March 2004
Credit: Cambridge Jones/Getty Images

On Thursday morning, the news broke that beloved British actor-director Alan Rickman had died at the age of 69 after a battle with cancer.

Rickman was known for playing villains like Hans Gruber in Die Hard and the Sheriff of Nottingham in Robin Hood: Prince of Thieves, and his performance as Professor Severus Snape, the tragic double-agent of the Harry Potter films, made him an icon for fans of that franchise as well.

The Royal Academy of Dramatic Art-trained Brit was famous not only for his deep, distinctive voice, but also what he said with it: In interviews, he was thoughtful, sincere, and articulate about his craft and our world. Here are 11 of the legendary actor’s best quotes.

In 1991, Rickman told EW:

“I’m like a child with a new toy. I’d like to take what I can from Hollywood, and whatever it is one wants to do in England, and put them together. I do feel more myself in America. I can regress there, and they have roller-coaster parks. My idea of a real treat is Magic Mountain without standing in line.”

He expressed his childlike side again in a 2011 interview with Empire:

“Certainly as actors, and maybe as directors, you’ve got to hang on to something childlike. You’ve got to know what play is.”

He also took out a full-page ad in the magazine about the end of Harry Potter, and what the series had meant to him:

“It is an ancient need to be told in stories. But the story needs a great storyteller. Thanks for all of it, Jo.”

He spoke again about the importance of storytelling in a 2008 interview with IFC:

“It’s not just work, it’s your life. And it’s a human need to be told stories. The more we’re governed by idiots and have no control over our destinies, the more we need to tell stories to each other about who we are, why we are, where we come from, and what might be possible. Or, what’s impossible? What’s a fantasy?”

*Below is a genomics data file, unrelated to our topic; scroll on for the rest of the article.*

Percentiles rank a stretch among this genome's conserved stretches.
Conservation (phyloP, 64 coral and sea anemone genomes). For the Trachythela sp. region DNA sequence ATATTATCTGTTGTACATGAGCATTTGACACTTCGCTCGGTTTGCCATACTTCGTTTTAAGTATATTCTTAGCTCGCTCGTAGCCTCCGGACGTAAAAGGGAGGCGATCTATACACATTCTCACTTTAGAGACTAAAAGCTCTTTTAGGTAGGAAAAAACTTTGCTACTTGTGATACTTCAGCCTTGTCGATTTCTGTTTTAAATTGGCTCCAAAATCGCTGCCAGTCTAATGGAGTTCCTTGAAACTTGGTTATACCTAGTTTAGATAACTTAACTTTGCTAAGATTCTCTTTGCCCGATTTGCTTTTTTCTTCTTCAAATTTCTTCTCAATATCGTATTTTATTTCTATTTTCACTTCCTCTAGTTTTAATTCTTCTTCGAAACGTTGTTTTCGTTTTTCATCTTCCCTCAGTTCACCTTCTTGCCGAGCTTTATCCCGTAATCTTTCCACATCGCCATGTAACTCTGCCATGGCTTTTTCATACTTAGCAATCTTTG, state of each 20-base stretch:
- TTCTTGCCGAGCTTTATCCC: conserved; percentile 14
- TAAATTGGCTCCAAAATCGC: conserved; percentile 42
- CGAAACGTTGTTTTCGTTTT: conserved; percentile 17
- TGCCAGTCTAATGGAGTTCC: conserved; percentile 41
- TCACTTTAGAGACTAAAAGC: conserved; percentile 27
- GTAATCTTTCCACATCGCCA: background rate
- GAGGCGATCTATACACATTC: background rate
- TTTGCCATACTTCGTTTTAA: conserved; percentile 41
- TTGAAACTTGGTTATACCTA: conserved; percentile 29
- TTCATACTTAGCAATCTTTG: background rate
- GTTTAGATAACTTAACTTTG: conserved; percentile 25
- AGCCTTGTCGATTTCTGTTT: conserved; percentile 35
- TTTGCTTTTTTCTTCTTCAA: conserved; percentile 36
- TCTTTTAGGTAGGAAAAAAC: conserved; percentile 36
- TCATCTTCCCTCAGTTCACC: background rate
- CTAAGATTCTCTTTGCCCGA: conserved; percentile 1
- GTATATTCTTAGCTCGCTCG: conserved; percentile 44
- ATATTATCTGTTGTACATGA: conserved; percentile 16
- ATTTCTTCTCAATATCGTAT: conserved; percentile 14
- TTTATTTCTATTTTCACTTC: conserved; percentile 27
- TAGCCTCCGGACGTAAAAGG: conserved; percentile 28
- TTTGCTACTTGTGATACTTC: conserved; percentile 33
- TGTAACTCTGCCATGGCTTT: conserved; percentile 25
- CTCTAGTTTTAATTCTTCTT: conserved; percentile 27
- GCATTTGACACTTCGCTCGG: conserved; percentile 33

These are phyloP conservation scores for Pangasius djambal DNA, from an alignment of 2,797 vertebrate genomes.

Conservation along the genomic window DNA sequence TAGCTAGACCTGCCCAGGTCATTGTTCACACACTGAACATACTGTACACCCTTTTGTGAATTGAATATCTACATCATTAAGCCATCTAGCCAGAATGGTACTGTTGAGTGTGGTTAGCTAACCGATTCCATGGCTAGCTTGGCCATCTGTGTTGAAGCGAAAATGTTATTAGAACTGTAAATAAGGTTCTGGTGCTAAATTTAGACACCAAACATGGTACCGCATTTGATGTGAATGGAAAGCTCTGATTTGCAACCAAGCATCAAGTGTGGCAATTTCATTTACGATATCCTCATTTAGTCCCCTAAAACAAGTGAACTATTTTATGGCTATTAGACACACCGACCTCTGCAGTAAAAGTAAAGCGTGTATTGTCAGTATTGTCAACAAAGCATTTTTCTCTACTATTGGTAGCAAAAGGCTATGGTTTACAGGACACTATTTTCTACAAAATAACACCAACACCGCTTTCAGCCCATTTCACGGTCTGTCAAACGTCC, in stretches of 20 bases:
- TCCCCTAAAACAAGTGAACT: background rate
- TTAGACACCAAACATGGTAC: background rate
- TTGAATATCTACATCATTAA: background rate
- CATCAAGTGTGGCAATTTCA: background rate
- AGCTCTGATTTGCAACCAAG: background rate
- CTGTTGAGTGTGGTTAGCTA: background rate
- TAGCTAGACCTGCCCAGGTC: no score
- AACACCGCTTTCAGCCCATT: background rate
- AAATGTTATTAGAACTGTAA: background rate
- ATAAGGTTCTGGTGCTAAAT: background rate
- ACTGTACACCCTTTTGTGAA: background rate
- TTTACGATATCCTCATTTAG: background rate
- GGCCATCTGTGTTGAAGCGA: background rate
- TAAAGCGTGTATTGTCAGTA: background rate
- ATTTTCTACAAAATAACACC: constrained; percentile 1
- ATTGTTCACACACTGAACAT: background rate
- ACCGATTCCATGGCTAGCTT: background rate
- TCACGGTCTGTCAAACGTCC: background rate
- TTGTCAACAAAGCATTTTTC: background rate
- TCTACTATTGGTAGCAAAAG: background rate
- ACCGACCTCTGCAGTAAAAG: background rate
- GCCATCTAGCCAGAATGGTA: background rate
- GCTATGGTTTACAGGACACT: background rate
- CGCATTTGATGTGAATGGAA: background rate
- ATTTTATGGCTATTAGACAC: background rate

“Actors are agents of change. A film, a piece of theater, a piece of music, or a book can make a difference. It can change the world.”

He said more about the necessity of actors — and films — being grounded in reality in a 2007 interview with

“Film has to be reflecting the world that we live in and that’s all you want to be a part of. Actors inhabit the same planet as everyone else. It’s a weird thing that happens when you’re an actor because people hold you up because you somehow embody in parts groups of people or people’s hopes or something.”

And told The Erie Times in 2008:

“I’m as insecure as the next actor. I think any actor you ask will say that. This is a business not only based on ability; it is based on fashion and age and youth and all sorts of trends and tricks and so-called qualities. I come from certain strong values from my working family that has always been incredibly supportive. But I’m not starry-eyed about anything.”

“You have to roll your sleeves up in the theater and really confront issues in a straightforward and nightly way. That becomes about stamina and discipline. You learn that you don’t have any real freedom without real discipline. It means years and years of hard work, and you never get it right and the horizon keeps moving away.”

Despite being critically respected, Rickman was never nominated for an Academy Award — but he wasn’t too bothered by the lack of Oscar love. In that same 2008 IFC interview, he said:

“Parts win prizes, not actors. You always know a part that’s got ‘prize winner’ written all over it, and it’s almost like anybody could say those lines and somebody will hand them a piece of metal.”

And he had romantic things to say about the power of the English language, and of laughter, for the Los Angeles Times in 2011:

“[The English language is] so rich and cruel and beautiful, like a fireworks display, and yet it can be so subtle and so crude. Marry that to the stage and something mysterious happens. Don’t ask me what. It’s magical.”

“I think there should be laughs in everything. Sometimes, it’s a slammed door, a pie in the face or just a recognition of our frailties.”